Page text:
Posted on May 02, 2019 by TMS Australia

Dr Ted Cassidy, psychiatrist, and Exercise Physiologist Andrew Daubney from Rebound Health share advice and insights about exercise and mental health.

When is exercise recommended for mental health?

The benefits of exercise to your physical health are well understood, but recently the effect on mental health has become part of the general conversation. Based on research, everyone would benefit from some level of exercise. But one group with mental health problems stands out for Dr Cassidy: Veterans, Police and First Responders. “Australian veterans, police and first responders are selected for both physical and mental toughness. This is a source of pride in this group and when their stressful work impacts on this, it can be very hard to acknowledge.” Dr Cassidy has noticed that in these occupations it is particularly difficult to talk about stress and their unique traumatic experience “especially to outsiders unacquainted with life in the services”.

Why it is difficult to exercise when suffering from depression, anxiety or PTSD?

In most cases depression occurs simultaneously with PTSD and anxiety, with characteristic lack of motivation or loss of pleasure. As a result, patients are tempted to self-medicate with a range of harmful habits resulting in exercise being neglected instead of reaching out and connecting with people who can help. Even so, Andrew Daubney cautions that whilst exercise can be helpful, that “Exercise will not cure a mental illness. Primarily because, a lack of exercise is not what caused the mental illness in the first place.”

How to find motivation to exercise?

Andrew Daubney has some really good advice to find motivation: “There are three key elements when it comes to finding motivation to exercise:

1. Make it easy. Exercise first thing in the morning – like literally the first thing – before you’ve had the opportunity to talk yourself out of it.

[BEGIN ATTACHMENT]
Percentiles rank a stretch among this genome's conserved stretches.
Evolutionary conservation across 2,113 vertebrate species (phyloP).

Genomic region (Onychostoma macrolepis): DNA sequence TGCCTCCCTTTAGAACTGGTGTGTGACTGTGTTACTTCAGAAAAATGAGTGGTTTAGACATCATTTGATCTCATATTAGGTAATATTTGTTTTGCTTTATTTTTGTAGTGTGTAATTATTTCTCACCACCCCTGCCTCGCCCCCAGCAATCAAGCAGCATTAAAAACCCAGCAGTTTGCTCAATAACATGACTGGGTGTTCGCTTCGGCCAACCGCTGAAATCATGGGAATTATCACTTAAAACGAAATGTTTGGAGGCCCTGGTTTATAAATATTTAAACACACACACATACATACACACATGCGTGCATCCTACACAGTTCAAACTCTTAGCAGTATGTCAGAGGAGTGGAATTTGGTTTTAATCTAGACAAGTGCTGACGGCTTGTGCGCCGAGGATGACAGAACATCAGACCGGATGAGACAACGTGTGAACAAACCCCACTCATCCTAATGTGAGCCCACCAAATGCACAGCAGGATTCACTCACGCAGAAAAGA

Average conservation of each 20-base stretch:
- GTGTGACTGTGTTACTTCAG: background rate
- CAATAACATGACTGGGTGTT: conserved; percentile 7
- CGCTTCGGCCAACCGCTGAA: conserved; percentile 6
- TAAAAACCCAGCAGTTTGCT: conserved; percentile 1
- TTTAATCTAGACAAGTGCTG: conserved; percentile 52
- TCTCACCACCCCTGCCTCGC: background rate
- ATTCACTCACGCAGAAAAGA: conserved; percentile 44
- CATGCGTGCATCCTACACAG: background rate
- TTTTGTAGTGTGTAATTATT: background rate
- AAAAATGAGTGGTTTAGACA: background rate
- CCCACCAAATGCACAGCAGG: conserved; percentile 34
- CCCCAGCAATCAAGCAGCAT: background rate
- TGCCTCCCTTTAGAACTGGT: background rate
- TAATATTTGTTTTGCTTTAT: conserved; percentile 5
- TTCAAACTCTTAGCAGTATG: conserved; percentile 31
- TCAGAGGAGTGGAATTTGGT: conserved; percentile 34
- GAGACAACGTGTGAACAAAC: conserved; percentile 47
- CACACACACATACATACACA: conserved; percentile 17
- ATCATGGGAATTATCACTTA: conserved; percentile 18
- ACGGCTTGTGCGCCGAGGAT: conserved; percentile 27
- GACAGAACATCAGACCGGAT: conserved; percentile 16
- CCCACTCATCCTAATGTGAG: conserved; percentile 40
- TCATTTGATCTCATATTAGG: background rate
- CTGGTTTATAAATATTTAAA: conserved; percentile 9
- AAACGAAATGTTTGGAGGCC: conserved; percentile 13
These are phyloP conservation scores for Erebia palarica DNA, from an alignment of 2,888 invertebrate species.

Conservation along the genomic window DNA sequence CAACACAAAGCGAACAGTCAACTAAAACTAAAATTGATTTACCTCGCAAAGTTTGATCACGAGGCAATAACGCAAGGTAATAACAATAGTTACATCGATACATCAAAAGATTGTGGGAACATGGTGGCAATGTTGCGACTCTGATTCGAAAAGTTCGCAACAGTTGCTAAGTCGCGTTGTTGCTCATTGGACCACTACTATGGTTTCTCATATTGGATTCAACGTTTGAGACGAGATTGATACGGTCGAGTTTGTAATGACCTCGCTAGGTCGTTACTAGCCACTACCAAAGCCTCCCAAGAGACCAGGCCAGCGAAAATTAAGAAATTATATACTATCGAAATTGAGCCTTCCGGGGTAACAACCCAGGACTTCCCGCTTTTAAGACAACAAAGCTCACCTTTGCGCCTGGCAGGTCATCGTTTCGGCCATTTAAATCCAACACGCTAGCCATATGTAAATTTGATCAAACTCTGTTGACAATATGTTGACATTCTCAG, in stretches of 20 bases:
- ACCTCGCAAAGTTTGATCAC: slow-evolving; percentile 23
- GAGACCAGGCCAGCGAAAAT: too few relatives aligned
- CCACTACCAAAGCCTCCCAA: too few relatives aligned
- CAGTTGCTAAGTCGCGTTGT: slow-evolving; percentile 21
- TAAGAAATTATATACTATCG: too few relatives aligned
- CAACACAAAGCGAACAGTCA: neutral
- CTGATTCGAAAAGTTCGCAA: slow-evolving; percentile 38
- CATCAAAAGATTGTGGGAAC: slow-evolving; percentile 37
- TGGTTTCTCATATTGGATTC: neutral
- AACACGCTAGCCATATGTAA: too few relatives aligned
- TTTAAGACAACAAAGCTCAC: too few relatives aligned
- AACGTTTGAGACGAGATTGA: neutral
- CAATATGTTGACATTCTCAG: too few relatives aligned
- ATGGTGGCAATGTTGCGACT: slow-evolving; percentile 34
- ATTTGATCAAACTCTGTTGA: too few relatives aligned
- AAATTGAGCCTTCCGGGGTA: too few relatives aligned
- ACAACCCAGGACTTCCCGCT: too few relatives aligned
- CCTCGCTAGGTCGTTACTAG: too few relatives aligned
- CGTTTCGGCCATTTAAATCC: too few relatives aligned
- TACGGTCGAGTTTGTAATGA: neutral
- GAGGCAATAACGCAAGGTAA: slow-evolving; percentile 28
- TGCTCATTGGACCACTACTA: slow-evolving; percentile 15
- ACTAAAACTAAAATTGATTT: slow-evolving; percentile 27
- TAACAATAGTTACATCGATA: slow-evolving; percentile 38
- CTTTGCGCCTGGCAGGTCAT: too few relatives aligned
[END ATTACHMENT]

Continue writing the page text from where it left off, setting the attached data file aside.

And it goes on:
2. Do what you enjoy doing. If you don’t like running… don’t try to run every day. It seems simple enough advice, but many people choose exercises that they think are good, with little regard to their enjoyment of these exercises. So, you might need to try a few different types of exercise to see what you enjoy!
3. Make it social. Let’s face it, some days it’s much easier to stay in bed than go out in the cold. Find someone you can outsource your motivation to someone who’ll hold you accountable, and only take No for an answer when its necessary.”

Dr Cassidy also sees in his patients that unhealthy habits such as alcohol and drug use, poor sleep, and excessive comfort foods all contribute to poor mental health. To counter this he suggests “a modest exercise and healthy eating routine can make the process of extending these good habits into other areas much easier“.

Advice for friends and family of someone with a mental illness to “get them moving”

It is important to remember that depression, anxiety and PTSD are diagnosed medical conditions. As such, it is not by “lack of will” that sufferers from depression, anxiety or PTSD stay home and stop being active. Andrew Daubney shares his “Do’s and Don’t’s”:



- exercise first thing in the morning, or at a fixed hour of the day - set the bar low. If just starting out, the goal may be to simply DO exercise and let the enjoyment come later
- set small and specific goals
- acknowledge and congratulate good behaviours. This will help to reinforce them.



- Reward externally. “If you go for a walk, that means you can have some ice-cream”. The reward should be the recognition you give yourself
- Use catch-phrases such as “you’ll feel better after”, or “snap out of it”.
- Use guilt to try and motivate. Some days, you won’t feel like getting out of bed, let alone exercising. On those days, show compassion by not pushing or getting frustrated, and just listen.


What are the best activities for mental health?

The Australian Guidelines tell us that we need to exercise on most, if not all days of the week. But the rest is up to you. Andrew’s advice is to find exercise that you enjoy, and ideally get a mixture of cardiovascular (eg. walking, jogging, cycling) and resistance (eg. weights, gymnastics, rock-climbing) exercises.

Dr Cassidy and Andrew both agree that mental and physical health are closely related. And while it is too simplistic to say that exercise can fix mental illnesses, certainly good physical health and healthy eating can help you feel good about yourself and reconnect with the community.

In managing veteran, police and first responders with Depression and PTSD, Dr Cassidy often uses TMS therapy as a non-drug depression treatment because “TMS as an outpatient is an ideal therapy for someone suffering from depression and looking to stay active because you don’t need to be in hospital and there are very few side effects” Dr Cassidy concludes.